Who's Not Buying New Cars?
Giving a face to pent-up demand
A key buzzword for auto sales these days is "pent-up demand" — those purchases that consumers didn't make during the recession and early recovery. Edmunds.com estimates that nearly 11 million sales were lost during the recession years alone, of which there could be at least four million new car buyers still waiting to come back to market. But who are these would-be buyers? Here are several key groups who have bought fewer cars in recent years:
1. The Young and the Restless: Young adults aged 18 to 34 accounted for nearly 30 percent less of new cars bought in 2011 than in 2007, according to new car registration data from Polk. Yet, this group's share of the total U.S. population remained stable during the past five years and, despite decreases in licensed drivers among the younger members of the group, the share of licensed drivers aged 18 to 34 also barely changed. But, with higher unemployment, lower income and less education than previous generations at this age, it hardly comes as a surprise that these younger adults have failed to buy new cars at the same rate as their predecessors.
Younger adults aren't alone in their lack of new car-buying. The share of sales to adults aged 35 to 44 has fallen nearly 25 percent, according to Polk. While this demographic group did decline in size as its older members, the youngest of the large Baby Boomer cohort, moved up to the 45 to 54 age group, the loss of car sales share outpaced the population shift. This result is rather surprising since this group's unemployment rate sits well below the national average. Also, more importantly, the most recently available (2010) Census Bureau data on income shows that median household income has rebounded more for 35 to 44 year olds than for any other age group of the working age population (18 to 64 year olds). One factor that appears to have contributed to the car sales drop is the fairly sizable decrease in licensed drivers among this age group. New car-buying could also be constrained by the impact of the collapse of the housing market on this age group — many of whom likely bought their first homes during the peak of the bubble and may now find themselves under water on their mortgages. This age cohort could also have adopted a new financial austerity, adopted in the face of persistent economic uncertainty and a looming future fiscal cliff.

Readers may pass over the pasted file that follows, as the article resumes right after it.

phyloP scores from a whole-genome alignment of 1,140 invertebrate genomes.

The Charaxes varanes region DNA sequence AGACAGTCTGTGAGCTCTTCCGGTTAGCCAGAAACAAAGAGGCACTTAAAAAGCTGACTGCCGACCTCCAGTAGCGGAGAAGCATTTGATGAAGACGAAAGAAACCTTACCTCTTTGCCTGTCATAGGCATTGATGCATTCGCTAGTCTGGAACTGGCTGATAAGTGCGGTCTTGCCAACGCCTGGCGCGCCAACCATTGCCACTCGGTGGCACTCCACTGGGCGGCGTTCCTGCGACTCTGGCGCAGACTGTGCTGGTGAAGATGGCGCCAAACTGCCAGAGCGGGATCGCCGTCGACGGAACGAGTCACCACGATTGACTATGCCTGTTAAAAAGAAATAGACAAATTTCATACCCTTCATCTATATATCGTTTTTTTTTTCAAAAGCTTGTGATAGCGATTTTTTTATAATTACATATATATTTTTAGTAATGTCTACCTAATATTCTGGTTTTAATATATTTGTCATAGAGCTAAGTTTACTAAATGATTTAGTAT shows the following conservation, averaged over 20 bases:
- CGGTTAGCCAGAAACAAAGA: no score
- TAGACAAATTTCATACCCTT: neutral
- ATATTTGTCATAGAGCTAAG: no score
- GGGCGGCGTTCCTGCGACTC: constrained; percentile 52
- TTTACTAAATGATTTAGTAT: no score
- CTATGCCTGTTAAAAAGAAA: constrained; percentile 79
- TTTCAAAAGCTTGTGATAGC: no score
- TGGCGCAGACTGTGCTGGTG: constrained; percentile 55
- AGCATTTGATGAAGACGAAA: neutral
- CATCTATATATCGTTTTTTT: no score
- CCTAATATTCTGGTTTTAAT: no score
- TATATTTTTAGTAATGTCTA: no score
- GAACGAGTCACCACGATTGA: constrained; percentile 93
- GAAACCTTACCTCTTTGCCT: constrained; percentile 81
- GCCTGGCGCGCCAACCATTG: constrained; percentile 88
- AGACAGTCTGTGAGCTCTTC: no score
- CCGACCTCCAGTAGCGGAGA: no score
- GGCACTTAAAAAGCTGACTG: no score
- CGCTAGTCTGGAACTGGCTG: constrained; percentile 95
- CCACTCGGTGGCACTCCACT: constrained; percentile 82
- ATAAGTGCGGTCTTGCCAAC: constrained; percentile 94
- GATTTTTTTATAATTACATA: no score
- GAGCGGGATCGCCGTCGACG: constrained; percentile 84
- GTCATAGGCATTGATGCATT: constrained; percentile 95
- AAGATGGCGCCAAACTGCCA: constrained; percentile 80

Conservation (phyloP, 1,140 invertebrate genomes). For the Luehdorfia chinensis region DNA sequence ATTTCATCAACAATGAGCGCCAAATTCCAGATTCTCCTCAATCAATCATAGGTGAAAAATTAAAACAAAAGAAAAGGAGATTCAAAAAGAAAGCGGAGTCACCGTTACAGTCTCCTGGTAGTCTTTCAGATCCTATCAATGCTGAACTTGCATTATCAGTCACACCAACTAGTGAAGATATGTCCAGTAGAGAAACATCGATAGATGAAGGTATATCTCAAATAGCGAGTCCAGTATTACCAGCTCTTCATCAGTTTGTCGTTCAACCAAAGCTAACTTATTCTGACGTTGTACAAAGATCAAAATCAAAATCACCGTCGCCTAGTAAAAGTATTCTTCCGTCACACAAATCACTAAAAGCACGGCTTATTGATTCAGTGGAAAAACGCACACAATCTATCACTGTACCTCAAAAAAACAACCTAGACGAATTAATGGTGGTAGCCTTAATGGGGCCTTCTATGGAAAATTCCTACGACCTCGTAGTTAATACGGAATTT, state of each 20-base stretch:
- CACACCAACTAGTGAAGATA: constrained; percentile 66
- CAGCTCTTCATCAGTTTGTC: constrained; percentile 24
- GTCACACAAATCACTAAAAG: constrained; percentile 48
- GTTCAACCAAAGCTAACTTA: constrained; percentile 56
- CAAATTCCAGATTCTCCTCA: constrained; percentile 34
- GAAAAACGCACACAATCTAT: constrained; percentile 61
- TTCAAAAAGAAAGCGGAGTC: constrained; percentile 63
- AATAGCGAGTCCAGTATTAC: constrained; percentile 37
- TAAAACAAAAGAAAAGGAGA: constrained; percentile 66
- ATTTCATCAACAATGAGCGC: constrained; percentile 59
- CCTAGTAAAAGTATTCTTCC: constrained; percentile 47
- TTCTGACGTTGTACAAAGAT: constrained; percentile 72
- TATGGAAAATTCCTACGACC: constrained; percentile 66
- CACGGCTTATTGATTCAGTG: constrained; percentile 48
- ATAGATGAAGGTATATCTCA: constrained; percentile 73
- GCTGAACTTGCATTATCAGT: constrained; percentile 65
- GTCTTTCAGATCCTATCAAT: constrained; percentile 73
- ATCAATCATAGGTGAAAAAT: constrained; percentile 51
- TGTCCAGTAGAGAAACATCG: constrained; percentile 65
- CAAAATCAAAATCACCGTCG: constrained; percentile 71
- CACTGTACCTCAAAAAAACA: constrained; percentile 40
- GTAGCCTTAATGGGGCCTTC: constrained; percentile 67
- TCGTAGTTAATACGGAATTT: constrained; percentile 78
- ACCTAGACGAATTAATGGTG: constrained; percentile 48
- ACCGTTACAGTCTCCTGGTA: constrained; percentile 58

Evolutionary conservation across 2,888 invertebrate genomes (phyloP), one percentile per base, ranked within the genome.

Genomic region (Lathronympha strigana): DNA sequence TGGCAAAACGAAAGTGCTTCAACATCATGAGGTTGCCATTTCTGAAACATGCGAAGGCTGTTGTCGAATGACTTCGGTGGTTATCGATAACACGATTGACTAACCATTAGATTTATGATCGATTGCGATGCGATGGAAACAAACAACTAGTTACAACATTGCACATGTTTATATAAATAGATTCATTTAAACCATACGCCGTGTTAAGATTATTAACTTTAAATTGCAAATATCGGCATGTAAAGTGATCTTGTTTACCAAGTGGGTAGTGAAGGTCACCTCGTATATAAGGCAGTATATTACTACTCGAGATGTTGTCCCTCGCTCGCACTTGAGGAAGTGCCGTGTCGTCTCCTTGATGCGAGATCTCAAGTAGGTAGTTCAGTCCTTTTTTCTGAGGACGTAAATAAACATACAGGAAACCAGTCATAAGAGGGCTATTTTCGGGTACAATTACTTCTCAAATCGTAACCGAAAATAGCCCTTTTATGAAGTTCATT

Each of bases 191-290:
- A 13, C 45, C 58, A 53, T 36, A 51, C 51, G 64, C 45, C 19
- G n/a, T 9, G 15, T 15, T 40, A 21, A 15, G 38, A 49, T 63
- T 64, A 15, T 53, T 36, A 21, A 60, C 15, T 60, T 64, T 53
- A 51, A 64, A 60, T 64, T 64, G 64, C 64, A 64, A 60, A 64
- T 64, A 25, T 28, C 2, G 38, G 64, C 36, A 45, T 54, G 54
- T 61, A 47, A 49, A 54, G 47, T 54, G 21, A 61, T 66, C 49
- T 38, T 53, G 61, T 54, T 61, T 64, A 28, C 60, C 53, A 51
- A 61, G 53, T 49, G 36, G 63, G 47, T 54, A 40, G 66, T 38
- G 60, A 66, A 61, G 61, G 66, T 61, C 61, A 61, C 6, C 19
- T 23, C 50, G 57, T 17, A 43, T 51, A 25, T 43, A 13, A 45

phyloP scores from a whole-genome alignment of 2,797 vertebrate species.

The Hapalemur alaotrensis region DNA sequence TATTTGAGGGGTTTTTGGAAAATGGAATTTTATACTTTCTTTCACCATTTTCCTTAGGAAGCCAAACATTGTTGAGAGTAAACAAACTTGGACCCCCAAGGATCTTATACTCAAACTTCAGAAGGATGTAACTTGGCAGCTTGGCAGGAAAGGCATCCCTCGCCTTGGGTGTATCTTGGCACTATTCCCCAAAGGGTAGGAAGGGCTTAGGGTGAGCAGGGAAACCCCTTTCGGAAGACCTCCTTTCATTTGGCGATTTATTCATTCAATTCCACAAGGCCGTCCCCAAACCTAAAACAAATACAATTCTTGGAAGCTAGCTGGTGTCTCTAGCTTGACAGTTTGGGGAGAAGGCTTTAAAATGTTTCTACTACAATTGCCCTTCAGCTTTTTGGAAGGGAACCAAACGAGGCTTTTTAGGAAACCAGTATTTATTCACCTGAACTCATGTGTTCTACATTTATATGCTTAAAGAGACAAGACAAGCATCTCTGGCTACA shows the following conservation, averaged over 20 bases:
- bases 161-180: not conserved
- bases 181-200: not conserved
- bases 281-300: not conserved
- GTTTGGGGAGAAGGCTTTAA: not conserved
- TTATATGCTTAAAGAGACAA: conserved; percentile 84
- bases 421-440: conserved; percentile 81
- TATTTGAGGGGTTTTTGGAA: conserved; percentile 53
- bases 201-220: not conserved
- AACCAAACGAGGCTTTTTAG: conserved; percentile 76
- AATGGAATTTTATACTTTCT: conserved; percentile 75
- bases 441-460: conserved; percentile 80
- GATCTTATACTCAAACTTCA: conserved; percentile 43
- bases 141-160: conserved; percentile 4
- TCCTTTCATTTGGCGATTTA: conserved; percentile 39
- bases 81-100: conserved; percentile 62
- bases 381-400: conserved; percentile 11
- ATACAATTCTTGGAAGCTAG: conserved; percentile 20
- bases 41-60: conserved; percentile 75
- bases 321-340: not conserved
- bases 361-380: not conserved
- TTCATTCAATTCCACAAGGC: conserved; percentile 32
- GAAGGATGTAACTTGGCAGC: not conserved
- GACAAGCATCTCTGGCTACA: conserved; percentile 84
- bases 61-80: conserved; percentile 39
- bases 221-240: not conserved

2. The Subprime Lineup: Auto sales boomed pre-recession in large part due to readily available credit. When credit tightened during the recession, auto sales fell accordingly. Experian data shows that the average credit score on new car loans rose from a low of 749 in the fourth quarter of 2007 to 776 in the first quarter of 2010 as lenders dramatically cut back on loans to subprime borrowers. Edmunds.com estimates that at least half of subprime buyers lost access to the new car market and that the majority of that group has not returned. But, lenders are becoming more generous again — one indicator is that the average credit score on new car loans fell to 760 in the first quarter of 2012. As credit has expanded, new car purchases by this group have also grown.
3. The Incomers: Nominal disposable income per capita has increased roughly $3,000 since 2007 but real purchasing power is down almost 10 percent since that time. Not surprisingly, consumers with less income have bought relatively fewer cars. From 2007 to 2011, the share of new car registrations decreased by 10 percent for consumers earning under $50,000 per year, according to data from Polk. The good news is that for much of the working age population — namely, car buyers aged 25 to 64 — the share of new car registrations for the under $50,000 income group has improved somewhat since bottoming out in 2009. Weakness still remains, though, for youngest and oldest buyers in this income group.
Lacey Plache is the Chief Economist for Edmunds.com. Follow @AutoEconomist on Twitter.